Parenting Across the Gap

Raising teens in the 21st century

Your Child is Not Your BFF

Understanding how to be friendly without having to be a friend as a parent.

Get a real adult friend. Someone around your age and with whom you share things in common. Ugh!  I have heard this oh so many times from adolescents and young adults. There is a fine balance between being friendly with your child and being a friend. The "cool" dad or the "rocking" mom are stereotypes that seem to continue for generations, despite the embarrassment of teenagers.

On a more serious note, I have worked with many an adolescent who was Mom or Dad’s confidante, advisor, or party buddy. It is not an appropriate role for parents and leads to boundary confusion and unclear expectations. “My dad lets me smoke weed with him, because he doesn’t want me drinking,” is a common, yet more concerning case.

A better parenting scenario was shared with me by one of my adolescent students: “My dad told me that drinking, drugs, and smoking were never going to be okay with them. I thought they were psycho when my parents started talking to me about this when I was 10! The thing is, I knew I would be in major trouble if I did any of that &*#!, so it kept me from doing what my friends were doing.”

“I tell my daughter everything. We share everything, even sex. It’s so good to have a mother-daughter relationship like that.” Yeah, good for you, but probably not the best for your daughter.

Another mother shared a healthier approach and gave me permission to tell others what she said: “Hey, I have talked about sex with my daughter ever since she asked me where babies come from, but I tried to answer her questions in a way that she could understand based on her age. I want her to have the information she needs to make healthy decisions. It isn’t always fun for either one of us, but we talk about these things. She knows I am okay with talking about sex, and she has been open about it with me. Learning all about ‘hooking up’ wasn’t fun for me, but at least I have a better understanding of what she and her peers are dealing with.”

I commended this mother for going beyond her level of comfort and having the difficult conversations with her daughter. Besides clarifying parental expectations about sex, love, "hooking up," and relationships, it was a great experiment for the mother in how to under-react while sharing her values and concerns.

Divorced Parents

I see the “My kid is my BFF” situation all too often in divorced families, where Mom or Dad uses their child as a confidante or for emotional support. This burdens children and can get in the way of their own work. It can also lead to manipulation and splitting behavior (trying to set one person against the other), when an adolescent tries to get his or her needs met and one parent doesn’t agree.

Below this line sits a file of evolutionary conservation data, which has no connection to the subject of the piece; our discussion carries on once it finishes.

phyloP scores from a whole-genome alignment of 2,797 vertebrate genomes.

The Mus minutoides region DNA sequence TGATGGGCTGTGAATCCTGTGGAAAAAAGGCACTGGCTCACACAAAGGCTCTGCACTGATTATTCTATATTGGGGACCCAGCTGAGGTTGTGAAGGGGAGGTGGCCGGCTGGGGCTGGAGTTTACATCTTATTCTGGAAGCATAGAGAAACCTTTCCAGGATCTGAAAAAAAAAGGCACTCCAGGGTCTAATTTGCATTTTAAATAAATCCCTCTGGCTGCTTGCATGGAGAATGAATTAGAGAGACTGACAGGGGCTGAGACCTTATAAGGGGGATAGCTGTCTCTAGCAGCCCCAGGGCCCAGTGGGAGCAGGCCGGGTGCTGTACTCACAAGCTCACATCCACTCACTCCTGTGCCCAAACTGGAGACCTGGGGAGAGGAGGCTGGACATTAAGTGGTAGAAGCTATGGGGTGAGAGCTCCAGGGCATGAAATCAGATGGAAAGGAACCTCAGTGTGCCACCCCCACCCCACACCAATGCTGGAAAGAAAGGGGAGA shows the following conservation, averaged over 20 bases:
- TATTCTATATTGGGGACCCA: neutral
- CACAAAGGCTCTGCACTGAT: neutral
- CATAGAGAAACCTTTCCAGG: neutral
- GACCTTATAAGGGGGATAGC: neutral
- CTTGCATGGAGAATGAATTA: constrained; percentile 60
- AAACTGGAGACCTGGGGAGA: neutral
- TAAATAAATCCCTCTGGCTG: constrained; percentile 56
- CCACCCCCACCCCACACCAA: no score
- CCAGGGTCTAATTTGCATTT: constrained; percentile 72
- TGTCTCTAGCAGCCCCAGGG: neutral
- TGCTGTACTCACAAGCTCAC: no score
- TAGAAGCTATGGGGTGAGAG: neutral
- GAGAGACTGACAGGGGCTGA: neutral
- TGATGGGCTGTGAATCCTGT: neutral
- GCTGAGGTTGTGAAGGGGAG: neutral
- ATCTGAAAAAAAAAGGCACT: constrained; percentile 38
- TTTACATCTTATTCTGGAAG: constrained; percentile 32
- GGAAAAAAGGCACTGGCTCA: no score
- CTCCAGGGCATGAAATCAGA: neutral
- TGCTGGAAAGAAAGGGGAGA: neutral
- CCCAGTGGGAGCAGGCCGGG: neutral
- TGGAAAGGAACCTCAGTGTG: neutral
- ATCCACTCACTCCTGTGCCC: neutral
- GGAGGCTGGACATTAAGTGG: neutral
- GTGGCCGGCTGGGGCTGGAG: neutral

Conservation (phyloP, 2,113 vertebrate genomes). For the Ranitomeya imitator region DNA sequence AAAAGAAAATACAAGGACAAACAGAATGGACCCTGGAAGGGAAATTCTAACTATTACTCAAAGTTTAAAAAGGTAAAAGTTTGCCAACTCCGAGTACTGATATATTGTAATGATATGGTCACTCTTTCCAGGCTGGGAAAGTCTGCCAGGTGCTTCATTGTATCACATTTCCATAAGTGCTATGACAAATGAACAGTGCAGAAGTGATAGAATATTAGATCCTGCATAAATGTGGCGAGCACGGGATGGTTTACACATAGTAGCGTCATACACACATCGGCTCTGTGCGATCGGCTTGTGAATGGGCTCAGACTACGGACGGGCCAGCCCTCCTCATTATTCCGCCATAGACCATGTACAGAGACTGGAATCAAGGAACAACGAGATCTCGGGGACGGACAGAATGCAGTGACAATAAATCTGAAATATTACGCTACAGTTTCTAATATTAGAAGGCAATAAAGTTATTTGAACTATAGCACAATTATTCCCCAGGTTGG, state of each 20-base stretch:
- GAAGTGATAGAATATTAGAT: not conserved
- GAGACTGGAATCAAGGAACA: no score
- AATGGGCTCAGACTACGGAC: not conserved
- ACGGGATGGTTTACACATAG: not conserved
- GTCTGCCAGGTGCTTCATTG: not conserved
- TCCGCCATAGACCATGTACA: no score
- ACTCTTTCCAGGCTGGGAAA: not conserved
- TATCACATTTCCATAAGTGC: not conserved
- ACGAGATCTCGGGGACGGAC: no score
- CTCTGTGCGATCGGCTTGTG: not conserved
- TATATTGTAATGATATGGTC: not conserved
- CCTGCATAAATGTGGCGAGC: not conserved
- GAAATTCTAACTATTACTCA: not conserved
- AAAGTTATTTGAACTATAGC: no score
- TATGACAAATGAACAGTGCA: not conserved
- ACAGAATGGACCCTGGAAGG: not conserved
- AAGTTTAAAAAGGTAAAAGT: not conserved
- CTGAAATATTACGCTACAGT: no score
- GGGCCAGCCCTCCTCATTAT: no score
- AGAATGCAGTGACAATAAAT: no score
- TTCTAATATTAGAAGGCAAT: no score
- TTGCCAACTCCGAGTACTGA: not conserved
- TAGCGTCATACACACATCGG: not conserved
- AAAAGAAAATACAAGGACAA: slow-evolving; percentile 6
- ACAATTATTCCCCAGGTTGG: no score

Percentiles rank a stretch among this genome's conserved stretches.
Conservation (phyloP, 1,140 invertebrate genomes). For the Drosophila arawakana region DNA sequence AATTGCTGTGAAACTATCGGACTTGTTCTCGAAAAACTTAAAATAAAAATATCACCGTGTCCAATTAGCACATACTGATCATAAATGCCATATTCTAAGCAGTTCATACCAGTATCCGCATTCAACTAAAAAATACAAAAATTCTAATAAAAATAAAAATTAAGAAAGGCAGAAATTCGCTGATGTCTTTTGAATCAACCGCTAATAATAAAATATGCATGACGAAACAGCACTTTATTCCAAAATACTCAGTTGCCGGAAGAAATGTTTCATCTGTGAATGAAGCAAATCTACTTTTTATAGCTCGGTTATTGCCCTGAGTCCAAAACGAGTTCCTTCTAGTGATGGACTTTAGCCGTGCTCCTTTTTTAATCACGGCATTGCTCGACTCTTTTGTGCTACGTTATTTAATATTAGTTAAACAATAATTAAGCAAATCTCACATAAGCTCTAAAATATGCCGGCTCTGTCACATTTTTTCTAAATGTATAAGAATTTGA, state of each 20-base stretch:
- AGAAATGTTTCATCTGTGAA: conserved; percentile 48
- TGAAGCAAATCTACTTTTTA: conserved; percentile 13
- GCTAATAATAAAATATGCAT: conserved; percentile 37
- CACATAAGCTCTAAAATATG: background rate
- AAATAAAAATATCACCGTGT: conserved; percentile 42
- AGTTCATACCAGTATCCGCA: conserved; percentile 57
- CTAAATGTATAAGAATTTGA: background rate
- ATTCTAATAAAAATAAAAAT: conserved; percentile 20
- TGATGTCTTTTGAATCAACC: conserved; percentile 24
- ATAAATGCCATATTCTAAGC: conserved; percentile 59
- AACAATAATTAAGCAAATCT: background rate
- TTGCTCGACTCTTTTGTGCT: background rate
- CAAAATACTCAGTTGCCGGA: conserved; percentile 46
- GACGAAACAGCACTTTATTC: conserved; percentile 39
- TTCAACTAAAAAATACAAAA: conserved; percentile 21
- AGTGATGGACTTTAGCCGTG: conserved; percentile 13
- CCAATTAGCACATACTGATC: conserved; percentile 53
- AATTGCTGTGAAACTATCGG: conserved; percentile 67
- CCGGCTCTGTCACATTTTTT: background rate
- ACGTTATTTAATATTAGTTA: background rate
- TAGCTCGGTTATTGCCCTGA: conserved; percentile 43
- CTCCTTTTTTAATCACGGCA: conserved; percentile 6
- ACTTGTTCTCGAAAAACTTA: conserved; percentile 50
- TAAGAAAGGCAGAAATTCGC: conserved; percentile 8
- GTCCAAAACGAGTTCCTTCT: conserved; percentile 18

I don’t know what’s happened to parenting in recent decades and why parents struggle with the boundary between parenting and being a friend. The rearing of a child requires authority, compassion, care, and love, but especially guidance. So many parents I work with are terrified of giving their child advice that may not work. Let that go! I am a licensed, experienced mental health professional, and I give bad advice and disappoint children and teenagers all the time. Many parents are so concerned with not being the strict disciplinarians that their parents were, that they overcompensate by trying to be friends with their children. This is unhealthy.

If you find yourself, in a good or bad mood, depending upon your child, feeling overly stressed and lonely when he or she is going away from you for some period of time, or if you feel the need to communicate with your child many times a day, it is a sign of your neediness. Neediness becomes unattractive, as evidenced by needy people in friendships or emotional relationships. Be careful about using your children to fulfill your own emotional needs. If you are questioning whether you do this, in many cases you probably are, but ask the teenager about it. It is understandable that we often vent our frustrations or happiness to those around us, but we need to have an awareness of when doing so causes more distress to the listener than it does to support the complainer. I do not encourage you to bottle up your emotions and put on a happy face all the time, but also do not think that a child (adult or adolescent) always needs to know the details of your emotional life. 

Fred Peipman, Ph.D., is a therapist in San Francisco and Palo Alto and author of Parenting Across the Gap: Raising Teens in the 21st Century.

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